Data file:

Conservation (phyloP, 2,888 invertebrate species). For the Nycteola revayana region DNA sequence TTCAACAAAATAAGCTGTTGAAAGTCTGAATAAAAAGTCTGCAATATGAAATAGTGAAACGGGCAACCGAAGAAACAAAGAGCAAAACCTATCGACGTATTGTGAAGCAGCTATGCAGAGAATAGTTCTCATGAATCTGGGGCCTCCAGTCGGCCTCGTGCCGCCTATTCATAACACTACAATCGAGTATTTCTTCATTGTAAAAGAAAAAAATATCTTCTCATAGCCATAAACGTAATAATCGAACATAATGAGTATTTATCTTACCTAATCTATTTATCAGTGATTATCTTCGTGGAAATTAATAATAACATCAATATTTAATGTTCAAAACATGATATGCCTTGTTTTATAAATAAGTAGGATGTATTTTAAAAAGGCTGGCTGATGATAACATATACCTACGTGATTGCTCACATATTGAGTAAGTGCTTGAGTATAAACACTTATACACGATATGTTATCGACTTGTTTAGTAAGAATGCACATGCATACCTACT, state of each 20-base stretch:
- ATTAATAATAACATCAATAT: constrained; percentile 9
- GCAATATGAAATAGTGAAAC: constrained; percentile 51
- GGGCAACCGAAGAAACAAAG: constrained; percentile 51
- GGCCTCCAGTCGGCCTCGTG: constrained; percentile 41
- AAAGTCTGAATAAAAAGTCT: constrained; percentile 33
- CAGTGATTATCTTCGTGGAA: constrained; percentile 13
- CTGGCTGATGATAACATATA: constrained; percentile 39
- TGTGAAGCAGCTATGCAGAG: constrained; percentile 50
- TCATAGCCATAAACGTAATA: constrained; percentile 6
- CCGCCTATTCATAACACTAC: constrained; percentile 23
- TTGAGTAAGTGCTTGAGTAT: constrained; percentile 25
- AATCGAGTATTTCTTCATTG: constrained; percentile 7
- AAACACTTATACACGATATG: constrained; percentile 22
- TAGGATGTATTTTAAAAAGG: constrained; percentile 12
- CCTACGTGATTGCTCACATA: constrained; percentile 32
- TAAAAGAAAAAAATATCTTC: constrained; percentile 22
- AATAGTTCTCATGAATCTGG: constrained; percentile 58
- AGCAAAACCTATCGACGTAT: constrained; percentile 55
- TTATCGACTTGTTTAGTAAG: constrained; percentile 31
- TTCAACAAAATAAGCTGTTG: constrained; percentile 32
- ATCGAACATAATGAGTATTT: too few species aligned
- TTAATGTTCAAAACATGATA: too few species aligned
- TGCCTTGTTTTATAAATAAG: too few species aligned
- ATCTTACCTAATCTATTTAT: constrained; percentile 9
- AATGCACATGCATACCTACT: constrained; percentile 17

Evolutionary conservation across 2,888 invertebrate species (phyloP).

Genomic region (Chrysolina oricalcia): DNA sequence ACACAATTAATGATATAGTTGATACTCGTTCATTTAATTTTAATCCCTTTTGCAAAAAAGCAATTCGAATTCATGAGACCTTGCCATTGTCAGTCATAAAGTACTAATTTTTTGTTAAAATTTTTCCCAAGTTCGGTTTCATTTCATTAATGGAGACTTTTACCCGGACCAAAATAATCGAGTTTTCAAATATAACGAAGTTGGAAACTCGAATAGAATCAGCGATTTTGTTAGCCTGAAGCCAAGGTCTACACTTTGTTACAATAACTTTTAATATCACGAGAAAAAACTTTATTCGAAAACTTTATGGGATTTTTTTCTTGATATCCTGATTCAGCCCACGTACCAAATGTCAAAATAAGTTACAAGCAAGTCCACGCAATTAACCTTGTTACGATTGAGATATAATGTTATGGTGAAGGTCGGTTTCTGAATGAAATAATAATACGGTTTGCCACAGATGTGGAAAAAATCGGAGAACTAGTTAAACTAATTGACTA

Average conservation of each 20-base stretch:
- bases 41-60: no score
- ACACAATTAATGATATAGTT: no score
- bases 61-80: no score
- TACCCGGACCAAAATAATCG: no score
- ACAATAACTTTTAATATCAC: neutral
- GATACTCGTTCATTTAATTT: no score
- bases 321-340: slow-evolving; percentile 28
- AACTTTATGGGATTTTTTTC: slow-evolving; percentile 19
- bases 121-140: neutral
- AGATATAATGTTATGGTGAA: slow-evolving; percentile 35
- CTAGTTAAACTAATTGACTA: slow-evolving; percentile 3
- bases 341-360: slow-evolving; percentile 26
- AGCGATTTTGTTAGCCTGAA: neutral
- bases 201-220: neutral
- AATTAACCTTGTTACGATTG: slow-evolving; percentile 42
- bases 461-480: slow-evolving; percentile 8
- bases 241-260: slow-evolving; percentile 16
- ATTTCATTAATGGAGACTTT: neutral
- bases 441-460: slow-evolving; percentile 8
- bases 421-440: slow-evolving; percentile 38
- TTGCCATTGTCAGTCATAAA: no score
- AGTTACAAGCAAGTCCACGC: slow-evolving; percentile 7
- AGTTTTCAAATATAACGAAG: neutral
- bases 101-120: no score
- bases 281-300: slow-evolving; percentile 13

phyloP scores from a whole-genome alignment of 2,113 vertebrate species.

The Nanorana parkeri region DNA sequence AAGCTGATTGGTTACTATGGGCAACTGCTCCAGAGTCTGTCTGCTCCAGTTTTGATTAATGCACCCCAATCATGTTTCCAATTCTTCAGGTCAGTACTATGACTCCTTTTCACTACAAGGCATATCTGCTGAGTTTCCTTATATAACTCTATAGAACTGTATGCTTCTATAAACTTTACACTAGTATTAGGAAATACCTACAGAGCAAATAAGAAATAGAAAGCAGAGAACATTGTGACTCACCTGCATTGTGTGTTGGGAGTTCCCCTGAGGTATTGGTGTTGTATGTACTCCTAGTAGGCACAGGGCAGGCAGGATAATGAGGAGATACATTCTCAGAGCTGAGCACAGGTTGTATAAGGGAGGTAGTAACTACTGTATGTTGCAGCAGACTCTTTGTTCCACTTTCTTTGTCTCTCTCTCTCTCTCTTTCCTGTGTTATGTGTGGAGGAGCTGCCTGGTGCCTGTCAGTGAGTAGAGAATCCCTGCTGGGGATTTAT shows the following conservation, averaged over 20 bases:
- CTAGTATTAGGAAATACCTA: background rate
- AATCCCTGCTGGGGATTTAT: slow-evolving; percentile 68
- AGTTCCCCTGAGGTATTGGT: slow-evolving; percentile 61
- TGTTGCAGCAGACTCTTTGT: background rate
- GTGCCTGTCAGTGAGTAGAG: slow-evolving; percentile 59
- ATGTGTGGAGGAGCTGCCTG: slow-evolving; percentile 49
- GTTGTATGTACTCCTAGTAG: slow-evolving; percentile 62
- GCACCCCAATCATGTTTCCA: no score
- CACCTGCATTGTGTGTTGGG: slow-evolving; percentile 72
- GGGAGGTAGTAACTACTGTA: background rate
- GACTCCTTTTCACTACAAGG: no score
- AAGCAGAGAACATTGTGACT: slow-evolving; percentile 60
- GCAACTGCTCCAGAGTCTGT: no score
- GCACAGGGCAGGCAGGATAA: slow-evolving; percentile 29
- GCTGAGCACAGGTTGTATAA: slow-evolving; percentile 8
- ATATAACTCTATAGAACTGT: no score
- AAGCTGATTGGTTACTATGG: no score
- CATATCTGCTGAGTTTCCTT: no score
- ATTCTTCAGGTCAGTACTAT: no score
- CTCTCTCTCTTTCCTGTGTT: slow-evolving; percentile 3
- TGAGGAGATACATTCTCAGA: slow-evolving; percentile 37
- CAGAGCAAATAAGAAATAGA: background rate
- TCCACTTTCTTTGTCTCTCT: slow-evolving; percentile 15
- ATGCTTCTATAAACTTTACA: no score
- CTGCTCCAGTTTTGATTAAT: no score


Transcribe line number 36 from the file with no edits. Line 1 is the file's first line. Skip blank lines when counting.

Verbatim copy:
- bases 321-340: slow-evolving; percentile 28